Learning to Downshift: How I Stopped Stressing and Found Happy
Why We Crave Speed
More than a decade has screamed by on fast-forward since my grand experiment in dropping out. Hit pause? Slow down? Yeah, been there and done that. Today I'm back in the ranks of the average American, who works 50-hour weeks while taking fewer than 13 days of vacation every year.
With two high-energy sons and a deadline-driven career, not to mention marriage, friendships, volunteering, sports, and housework, who the heck has time to slow down? I no longer have the luxury -- or, to be honest, the inclination -- to quit my life and go squash potato bugs. The truth is, I like being crazy-busy. Just not crazy-out-of-control-busy.
There's a crucial difference between A Successful Life, Versions 1.0, 2.0, and 3.0. First we had the drop-out, turn-off, get-ready-to-navel-gaze movement. Then, Version 2.0 claimed "busy" as the newest, shiniest status symbol. Multitasking, at least in my town, was a competitive sport, with moms at the playground furiously pounding on their Treos. "For some women, the busier you are, the more important you feel," explains Abby Seixas, a psychotherapist in Boston specializing in issues of stress and work-life balance. But the tide is turning, and busy itself is no longer something to be pursued with such gusto. Like red wine and chocolate cake, it is best experienced in moderation.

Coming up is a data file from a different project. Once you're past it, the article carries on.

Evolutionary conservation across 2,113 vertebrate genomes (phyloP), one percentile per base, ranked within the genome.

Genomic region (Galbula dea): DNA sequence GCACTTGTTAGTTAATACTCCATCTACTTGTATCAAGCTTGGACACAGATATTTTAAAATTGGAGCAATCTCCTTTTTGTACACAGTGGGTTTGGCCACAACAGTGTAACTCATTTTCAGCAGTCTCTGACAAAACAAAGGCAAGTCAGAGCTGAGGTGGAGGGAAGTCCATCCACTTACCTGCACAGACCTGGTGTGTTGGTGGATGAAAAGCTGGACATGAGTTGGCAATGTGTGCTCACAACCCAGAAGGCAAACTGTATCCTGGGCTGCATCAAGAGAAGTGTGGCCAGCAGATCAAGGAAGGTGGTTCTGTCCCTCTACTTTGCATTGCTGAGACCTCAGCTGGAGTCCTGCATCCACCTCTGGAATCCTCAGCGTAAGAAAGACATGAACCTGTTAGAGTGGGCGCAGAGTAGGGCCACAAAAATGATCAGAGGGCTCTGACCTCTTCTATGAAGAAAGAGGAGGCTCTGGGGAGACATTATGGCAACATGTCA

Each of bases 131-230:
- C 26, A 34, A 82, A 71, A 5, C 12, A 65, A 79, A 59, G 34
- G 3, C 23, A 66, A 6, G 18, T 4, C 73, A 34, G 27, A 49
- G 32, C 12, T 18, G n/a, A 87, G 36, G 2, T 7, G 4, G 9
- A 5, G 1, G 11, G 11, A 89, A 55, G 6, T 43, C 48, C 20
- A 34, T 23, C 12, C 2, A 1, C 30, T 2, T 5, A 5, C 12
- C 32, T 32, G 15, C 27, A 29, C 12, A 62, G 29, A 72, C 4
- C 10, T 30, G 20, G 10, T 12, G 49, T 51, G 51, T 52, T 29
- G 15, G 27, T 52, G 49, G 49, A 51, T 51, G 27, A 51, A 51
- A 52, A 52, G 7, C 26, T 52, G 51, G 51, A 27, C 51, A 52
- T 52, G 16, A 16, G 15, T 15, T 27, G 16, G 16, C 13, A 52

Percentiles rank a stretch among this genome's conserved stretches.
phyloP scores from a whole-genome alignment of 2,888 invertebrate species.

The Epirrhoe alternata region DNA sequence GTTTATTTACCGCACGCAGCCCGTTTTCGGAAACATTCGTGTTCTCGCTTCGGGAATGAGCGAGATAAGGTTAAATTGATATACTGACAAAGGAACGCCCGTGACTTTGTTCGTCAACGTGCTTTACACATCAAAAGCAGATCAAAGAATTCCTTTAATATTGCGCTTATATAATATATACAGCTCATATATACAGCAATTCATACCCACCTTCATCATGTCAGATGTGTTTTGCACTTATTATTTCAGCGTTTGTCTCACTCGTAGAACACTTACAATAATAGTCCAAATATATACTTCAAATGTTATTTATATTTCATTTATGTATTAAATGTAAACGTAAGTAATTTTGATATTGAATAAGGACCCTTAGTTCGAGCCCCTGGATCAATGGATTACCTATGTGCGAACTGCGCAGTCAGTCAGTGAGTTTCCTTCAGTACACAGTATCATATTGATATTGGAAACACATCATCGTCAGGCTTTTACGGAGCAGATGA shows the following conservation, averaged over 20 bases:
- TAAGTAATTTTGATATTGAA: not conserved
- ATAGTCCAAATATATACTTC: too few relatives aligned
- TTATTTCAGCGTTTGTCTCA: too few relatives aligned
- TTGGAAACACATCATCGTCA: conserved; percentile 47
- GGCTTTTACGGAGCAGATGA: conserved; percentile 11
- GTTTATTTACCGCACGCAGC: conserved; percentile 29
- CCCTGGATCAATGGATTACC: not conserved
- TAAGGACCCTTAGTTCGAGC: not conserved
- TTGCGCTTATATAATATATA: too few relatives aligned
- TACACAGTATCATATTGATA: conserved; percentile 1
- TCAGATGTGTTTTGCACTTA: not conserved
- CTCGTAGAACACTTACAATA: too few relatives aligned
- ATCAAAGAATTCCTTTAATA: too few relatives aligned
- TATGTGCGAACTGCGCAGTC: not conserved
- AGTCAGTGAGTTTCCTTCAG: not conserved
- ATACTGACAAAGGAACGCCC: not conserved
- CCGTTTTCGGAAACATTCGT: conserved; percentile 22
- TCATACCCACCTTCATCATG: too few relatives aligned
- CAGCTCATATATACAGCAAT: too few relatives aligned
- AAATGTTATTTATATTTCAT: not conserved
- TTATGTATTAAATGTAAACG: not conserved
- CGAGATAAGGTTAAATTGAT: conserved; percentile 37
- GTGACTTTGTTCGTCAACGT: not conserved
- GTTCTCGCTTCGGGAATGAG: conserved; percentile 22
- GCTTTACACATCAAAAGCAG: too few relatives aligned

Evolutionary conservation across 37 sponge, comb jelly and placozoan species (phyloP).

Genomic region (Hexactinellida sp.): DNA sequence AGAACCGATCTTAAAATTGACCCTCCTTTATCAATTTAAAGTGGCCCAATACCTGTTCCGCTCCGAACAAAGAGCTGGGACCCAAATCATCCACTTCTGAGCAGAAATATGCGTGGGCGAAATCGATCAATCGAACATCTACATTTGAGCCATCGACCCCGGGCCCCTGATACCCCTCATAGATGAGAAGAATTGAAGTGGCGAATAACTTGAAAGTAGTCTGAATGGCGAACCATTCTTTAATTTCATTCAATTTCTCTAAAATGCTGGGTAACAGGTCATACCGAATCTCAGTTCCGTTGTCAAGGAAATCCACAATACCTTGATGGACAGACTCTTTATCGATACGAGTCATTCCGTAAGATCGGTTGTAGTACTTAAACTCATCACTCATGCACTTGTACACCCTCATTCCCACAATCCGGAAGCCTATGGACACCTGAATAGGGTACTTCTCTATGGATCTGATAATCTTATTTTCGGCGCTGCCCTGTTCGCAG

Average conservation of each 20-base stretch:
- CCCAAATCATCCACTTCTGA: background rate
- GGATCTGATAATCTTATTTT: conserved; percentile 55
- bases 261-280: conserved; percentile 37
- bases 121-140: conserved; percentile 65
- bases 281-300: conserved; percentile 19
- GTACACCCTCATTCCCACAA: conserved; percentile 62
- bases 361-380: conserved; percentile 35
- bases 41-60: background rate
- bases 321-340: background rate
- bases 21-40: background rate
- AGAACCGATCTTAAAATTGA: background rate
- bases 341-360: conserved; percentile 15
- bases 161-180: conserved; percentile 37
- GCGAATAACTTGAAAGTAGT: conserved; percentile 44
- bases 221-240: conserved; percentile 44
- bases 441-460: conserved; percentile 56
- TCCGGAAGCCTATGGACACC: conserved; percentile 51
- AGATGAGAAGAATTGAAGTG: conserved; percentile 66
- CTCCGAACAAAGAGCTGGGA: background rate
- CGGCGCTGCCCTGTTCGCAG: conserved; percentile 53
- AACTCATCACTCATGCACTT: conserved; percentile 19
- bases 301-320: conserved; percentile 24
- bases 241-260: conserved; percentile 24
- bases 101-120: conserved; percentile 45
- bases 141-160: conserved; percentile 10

So instead of embracing the "slow" movement or "busy" race, I'm looking for Version 3.0 -- a life that moves at a medium pace. A life where I can continue to feel the thrill from pushing the speed limit but somehow learn to cruise in third gear instead of struggling to find a nonexistent sixth. To downshift instead of drop out. "We need to stop this all-or-nothing way of being," says Marty Dillingham, a program development manager at The Crossings, a wellness spa and leadership retreat in Austin, Texas. "The sustainable change is going to happen with the little things. You don't have to alter your whole life and run off to the ashram. Just make simple adjustments. Bringing awareness to the moment is what helps."
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